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UK Far-Right Leaders Jailed for Targeting Muslims

LONDON – The leaders of Britain First, Paul Golding and Jayda Fransen, have been jailed for 18 and 36 weeks respectively, for anti-Muslim hate crimes after targeting innocent (Muslim) people who they believed were involved in a rape crime.

Three Muslim men and a teenager were convicted and jailed for the rape of a 16-year-old girl at a trial held at Canterbury Crown Court. However, the people targeted by Golding and Fransen were not involved in the incident.

Speaking of the case, Judge Justin Barron said that they “demonstrated hostility” towards Muslims and Islam. “It was a campaign to draw attention to the race, religion and immigrant background of the defendants,” he said.

Formed in 2011, Britain First is a far-right, fascist organization established by former members of the British National Party.

Their objective is to campaign against multiculturalism, based on their belief that traditional British culture is being eroded. And this is quite an irony as reports of the first modern Britons who lived 10,000 years ago show that they had “dark to black” skin.

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Mark Rowley, the former head of counter-terrorism policing in the UK spoke about the rise of far-right extremism in the UK, saying that four extreme right-wing terrorist plots were stopped last year; during the same window ten “Islamists” inspired plots were also foiled.

One of the far right schemes involved white supremacist Ethan Stables, who was convicted of plotting an axe and machete attack on a gay pride event at a pub in Barrow.

Mark has said that it is “important we make these figures public in order to illustrate the growth of right-wing extremism… For the first time, we have a home-grown proscribed white supremacist, neo-Nazi terror group, which seeks to plan attacks and build international networks.’ A reference to the banned group National Action.”

As of February 2018, there are over 600 live investigations.

UK Far-Right Leaders Jailed for Targeting Muslims - About Islam

Far-right Extremism

The new counter-terrorism chief, Neil Basu, who takes over on March 21st, has previously noted that referrals to the governments Prevent program for far-right extremism has grown rapidly.

“We recognize that lives can be destroyed and community cohesion undermined in exactly the same way it can from other forms of extremism,” he said.

A third of referrals to the UK’s Prevent program is for individuals suspected of being involved in far-right extremism.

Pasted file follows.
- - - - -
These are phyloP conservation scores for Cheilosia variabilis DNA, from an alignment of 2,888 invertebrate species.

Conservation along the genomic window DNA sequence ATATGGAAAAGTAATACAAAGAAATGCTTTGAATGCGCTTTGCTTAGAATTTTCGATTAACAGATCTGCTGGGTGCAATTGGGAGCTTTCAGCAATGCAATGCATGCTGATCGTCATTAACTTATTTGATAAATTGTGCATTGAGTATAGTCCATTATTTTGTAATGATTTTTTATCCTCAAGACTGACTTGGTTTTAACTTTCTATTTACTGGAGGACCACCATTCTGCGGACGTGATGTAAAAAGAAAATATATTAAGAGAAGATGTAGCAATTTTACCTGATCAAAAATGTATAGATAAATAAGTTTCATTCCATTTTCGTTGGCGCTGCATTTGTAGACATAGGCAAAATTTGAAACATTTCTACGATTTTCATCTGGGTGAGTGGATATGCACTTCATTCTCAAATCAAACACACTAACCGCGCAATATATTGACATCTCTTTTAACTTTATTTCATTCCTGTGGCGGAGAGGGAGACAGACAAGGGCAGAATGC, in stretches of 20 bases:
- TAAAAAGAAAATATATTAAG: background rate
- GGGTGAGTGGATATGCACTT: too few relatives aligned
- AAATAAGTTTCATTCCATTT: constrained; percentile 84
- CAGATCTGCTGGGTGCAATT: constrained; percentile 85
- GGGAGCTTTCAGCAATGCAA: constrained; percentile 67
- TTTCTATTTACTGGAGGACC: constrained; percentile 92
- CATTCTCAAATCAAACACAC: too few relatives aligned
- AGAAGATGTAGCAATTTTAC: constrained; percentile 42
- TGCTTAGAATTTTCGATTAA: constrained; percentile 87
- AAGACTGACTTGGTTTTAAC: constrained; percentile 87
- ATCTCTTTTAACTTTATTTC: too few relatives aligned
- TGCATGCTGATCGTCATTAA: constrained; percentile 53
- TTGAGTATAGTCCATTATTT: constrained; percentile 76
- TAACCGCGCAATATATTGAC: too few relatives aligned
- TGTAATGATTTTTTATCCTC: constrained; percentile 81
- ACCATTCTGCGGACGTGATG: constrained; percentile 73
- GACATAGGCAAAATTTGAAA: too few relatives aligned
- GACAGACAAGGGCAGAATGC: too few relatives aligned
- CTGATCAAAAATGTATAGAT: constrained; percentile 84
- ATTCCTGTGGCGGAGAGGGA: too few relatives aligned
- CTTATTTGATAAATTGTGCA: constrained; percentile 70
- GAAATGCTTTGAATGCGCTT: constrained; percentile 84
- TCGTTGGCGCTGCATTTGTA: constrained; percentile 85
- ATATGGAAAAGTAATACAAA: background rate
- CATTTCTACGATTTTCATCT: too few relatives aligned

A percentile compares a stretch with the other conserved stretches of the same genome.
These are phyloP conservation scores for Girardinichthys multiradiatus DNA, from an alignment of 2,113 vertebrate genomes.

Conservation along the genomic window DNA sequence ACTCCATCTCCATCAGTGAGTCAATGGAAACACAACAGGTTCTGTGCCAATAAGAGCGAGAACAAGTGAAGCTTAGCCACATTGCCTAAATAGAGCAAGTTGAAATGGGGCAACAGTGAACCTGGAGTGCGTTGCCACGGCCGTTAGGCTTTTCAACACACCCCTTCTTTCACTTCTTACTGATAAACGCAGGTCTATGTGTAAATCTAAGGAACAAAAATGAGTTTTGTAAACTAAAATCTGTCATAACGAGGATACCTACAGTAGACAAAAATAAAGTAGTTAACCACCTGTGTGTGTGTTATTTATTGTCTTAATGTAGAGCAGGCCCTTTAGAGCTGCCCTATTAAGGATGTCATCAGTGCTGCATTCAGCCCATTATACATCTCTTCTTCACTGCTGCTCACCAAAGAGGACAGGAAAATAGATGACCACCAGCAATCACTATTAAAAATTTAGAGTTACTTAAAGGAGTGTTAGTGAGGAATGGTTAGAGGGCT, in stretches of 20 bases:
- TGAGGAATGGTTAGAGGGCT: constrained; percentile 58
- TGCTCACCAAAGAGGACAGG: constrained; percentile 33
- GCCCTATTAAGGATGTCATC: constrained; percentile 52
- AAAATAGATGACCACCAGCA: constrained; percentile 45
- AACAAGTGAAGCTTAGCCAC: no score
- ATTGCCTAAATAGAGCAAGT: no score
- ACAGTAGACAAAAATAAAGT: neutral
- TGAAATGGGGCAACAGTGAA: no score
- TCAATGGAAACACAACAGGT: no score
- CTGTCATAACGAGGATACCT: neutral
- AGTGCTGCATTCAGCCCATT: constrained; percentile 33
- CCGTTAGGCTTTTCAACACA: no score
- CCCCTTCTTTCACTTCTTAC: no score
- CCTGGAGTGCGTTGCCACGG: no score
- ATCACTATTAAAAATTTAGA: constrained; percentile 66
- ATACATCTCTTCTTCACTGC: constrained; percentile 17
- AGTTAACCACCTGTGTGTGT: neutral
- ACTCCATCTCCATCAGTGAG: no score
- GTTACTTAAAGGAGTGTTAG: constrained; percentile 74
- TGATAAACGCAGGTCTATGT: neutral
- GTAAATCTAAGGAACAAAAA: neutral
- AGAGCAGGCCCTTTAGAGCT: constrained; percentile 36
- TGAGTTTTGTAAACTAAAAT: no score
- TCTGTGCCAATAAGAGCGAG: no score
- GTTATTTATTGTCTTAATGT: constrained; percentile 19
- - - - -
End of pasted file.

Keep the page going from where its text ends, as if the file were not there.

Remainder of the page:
The UK’s involvement in #Brexit has also become fuel for casual racism and denial of rights.

In a Tweet, Lord Andrew Adonis, who recently referred to Brexit as a ‘populist and nationalist spasm,’ said, “A minister (Lord Keen) just refused to guarantee rights of EU citizens in the UK, in Lords debate on EU Withdrawal Bill. He created uncertainty about commitments made already, saying they were a ‘consensus’ position, not a ‘legal agreement’ – raising possibility they might not be honored.”


The language of conversation in the UK is increasingly showing a certain ugliness, at times hostile, devoid of the richness and diversity that has helped us become one of the world’s leading nations.

Commenting on Andrew Adonis’s tweet, Adrian John Briggs said, “We cannot have people like this, they are right wing, and I hope do not represent the majority of people in the UK.”

On the BBC show Panorama, screened on Wednesday 7th of March, veteran broadcaster and journalist Nick Robinson traveled across the country, asking which category of immigrant people did not want coming into the country.

Holding up cards with different professions on them, he asked people whether immigration in this country needs to be cut. When responding yes, many were shown these cards with names such as bricklayers, fruit pickers, care workers, lorry drivers, chefs, etc. To which he asked, “Who don’t you want coming in?”

It is hardship and austerity which has fueled and always fuels the rise of fear and anger in people.

Far-right extremism grows because of our inability as a society to ensure that everyone has safety and opportunity. While there will always be some who genuinely hate, the vast majority of people generally hold open values.

If we as a society wish to progress, we must not allow injustice to be normalized. Instead, we should address the underlying issues which cause concern and seek to address and improve them, for all of our sakes.

About Farrukh Younus
Farrukh I Younus has a background in mobile phone strategy across Europe and Asia, and has visited China on more than 25 occasions. Dedicated to understanding and delivering solutions based on new technology, Younus has spoken on the subject to the EU in Brussels, and regularly attends industry-leading conferences. He currently runs a video platform, Implausibleblog, delivering lifestyle content via social media; where his focus is on understanding consumer behaviour with regards to digital content and digital advertising. His interests include travel, nouvelle cuisine, and chocolate.